In the early morning hours of April 15, 1912, the luxury British steamship called the Titanic began to sink. On April 14, they received six, yes six, warnings of sea ice and yet their captain still ordered their speed to be set at a staggering 22 knots. It was this speed that prevented them from being able to steer away from the massive iceberg spotted by their lookouts.
Over the years, so much research and so many questions have been asked about this tragedy, but one question stands out with a resounding “what if?”. What if the Titanic had a different captain? Would the outcome have been different? Would history have looked drastically different as the lives that were lost avoided that fate and went on to make their mark in society and culture? We will never know; what we do know is that those kinds of what if questions seldom produce fruitful outcomes. Rather, they tend to fill the questioner with doubt and regret.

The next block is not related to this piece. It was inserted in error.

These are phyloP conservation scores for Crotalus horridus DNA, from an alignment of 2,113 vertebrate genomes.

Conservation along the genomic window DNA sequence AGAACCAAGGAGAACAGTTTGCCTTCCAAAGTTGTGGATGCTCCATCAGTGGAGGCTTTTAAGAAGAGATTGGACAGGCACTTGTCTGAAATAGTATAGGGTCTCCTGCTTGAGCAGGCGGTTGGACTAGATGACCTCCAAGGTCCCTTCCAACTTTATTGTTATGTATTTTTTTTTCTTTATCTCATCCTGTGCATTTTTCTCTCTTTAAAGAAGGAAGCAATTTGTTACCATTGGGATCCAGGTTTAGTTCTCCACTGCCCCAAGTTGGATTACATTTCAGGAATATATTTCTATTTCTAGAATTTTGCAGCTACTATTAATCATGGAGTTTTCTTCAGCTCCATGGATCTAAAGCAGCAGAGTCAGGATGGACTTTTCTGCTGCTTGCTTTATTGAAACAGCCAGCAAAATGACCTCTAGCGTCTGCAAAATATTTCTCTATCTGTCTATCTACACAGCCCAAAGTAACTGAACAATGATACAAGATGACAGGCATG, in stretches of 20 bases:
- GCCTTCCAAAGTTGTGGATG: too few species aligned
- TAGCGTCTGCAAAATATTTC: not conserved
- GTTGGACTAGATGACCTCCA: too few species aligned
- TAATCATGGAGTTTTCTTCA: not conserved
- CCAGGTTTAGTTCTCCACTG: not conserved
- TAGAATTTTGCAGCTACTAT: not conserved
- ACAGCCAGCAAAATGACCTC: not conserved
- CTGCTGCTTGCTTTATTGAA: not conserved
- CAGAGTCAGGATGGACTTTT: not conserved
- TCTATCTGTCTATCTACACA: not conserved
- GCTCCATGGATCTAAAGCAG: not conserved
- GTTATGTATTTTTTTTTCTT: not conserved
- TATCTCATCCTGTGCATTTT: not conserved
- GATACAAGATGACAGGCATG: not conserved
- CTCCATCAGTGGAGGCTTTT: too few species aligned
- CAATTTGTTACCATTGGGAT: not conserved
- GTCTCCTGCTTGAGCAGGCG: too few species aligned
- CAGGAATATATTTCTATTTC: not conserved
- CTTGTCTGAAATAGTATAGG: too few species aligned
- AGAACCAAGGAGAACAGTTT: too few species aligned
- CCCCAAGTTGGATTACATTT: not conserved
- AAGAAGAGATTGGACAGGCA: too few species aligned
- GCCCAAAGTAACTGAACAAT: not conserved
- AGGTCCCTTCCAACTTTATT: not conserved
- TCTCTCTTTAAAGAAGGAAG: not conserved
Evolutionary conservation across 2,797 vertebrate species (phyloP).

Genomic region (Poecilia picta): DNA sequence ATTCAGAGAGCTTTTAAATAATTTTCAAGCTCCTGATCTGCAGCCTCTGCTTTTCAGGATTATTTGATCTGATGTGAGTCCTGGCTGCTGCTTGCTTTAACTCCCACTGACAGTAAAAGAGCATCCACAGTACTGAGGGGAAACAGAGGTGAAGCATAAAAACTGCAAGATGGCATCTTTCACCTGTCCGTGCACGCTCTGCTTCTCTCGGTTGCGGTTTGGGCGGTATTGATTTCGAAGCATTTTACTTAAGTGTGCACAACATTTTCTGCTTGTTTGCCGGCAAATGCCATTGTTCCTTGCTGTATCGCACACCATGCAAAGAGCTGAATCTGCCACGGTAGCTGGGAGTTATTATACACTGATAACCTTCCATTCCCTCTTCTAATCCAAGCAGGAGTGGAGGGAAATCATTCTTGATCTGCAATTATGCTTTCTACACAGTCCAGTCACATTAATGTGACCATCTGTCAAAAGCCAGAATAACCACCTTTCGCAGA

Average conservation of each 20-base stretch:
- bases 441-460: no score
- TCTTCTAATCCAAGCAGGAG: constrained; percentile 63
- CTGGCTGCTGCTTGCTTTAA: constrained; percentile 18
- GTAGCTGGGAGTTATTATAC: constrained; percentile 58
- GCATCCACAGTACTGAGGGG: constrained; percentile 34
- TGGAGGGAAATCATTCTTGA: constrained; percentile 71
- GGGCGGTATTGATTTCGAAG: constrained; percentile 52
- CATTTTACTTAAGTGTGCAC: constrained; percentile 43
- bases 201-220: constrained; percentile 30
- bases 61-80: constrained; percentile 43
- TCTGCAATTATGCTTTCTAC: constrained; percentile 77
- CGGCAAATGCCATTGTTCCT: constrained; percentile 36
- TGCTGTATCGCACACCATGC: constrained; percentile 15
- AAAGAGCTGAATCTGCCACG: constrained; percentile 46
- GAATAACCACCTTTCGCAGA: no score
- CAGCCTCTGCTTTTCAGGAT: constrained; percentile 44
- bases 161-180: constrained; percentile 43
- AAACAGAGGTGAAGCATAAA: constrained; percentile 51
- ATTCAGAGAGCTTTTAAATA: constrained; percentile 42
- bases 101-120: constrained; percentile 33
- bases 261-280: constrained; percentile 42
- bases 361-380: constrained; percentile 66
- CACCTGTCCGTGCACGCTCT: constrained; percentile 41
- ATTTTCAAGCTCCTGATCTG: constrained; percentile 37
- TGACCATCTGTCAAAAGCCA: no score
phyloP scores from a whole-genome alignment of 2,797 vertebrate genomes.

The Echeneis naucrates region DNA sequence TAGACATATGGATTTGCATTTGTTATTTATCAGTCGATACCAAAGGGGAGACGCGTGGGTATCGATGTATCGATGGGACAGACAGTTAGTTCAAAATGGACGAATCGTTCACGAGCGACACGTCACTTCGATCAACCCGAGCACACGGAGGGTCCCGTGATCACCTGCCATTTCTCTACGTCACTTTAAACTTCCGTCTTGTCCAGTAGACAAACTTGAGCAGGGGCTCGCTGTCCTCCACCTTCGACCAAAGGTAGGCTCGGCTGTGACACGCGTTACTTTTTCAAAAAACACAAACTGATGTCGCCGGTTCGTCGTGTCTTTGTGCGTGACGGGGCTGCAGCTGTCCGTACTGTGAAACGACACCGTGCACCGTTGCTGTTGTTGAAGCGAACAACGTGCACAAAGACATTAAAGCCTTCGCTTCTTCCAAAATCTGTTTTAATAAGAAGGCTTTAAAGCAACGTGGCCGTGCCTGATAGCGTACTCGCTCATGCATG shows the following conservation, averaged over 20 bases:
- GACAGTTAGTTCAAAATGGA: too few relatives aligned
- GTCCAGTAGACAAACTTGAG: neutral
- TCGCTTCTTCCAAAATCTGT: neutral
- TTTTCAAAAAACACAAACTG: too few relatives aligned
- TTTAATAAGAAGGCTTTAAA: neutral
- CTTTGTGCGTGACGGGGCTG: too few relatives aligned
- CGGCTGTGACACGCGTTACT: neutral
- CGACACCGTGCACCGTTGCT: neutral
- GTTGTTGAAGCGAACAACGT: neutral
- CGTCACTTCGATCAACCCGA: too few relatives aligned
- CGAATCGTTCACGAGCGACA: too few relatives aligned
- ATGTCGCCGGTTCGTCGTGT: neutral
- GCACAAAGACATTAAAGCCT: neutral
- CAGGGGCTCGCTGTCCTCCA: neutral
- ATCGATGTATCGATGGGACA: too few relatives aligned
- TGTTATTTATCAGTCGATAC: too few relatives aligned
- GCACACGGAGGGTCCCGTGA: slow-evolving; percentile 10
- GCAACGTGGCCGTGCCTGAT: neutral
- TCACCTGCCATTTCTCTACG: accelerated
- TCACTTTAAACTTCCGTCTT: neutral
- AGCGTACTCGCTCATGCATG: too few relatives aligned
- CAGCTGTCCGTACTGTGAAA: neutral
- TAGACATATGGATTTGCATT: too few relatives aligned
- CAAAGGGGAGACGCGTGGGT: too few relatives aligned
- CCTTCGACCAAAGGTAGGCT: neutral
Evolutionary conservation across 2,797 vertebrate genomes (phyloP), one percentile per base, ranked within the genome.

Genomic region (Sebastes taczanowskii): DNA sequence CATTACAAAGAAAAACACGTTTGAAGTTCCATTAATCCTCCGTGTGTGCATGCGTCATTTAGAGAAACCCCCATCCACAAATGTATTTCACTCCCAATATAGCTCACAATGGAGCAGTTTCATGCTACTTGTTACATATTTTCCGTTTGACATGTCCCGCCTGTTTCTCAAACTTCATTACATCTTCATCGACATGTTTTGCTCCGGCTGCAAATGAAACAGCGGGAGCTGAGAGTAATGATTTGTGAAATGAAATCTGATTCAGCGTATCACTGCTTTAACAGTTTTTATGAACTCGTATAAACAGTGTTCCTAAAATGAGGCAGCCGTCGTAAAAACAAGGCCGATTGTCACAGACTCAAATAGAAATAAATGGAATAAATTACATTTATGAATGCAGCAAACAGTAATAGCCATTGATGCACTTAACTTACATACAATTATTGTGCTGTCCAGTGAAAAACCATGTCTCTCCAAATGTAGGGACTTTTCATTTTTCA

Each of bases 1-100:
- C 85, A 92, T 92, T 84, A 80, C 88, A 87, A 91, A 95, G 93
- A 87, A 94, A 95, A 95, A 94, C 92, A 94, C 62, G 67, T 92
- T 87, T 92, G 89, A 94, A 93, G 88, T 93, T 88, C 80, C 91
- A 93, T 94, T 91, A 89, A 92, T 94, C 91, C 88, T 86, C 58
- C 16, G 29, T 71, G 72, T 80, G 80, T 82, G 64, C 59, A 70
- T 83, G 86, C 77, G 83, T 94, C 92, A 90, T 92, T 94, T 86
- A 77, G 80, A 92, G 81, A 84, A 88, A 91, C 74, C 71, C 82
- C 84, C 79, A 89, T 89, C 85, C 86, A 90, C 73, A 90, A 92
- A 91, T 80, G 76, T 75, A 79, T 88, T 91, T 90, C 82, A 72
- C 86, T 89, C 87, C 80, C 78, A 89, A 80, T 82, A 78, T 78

So, what if we changed that narrative. Instead of asking “what if?” in reference to how we could have changed the outcome of what has already transpired, why can’t we choose to ask “what if?” with hopeful expectancy as we look towards the future.
What if I take the leap of faith and follow God’s call to go on mission?
What if I open that dream center for at risk children?
What if I start that business?
What if I write that book?
What if I leave my financially sound job and instead take the road less traveled, going where God is sending me?
These what if questions are all future-focused and filled with potential and promise. They don’t look backward but look forward to what can be – if only we choose to go, and do, and try.
So, go ahead. Ask those future-focused, God-directed, faith-filled “what if?” questions and chase that dream, go after that goal, and see what God will do. “What if?” is powerful – we just need to know how to ask it.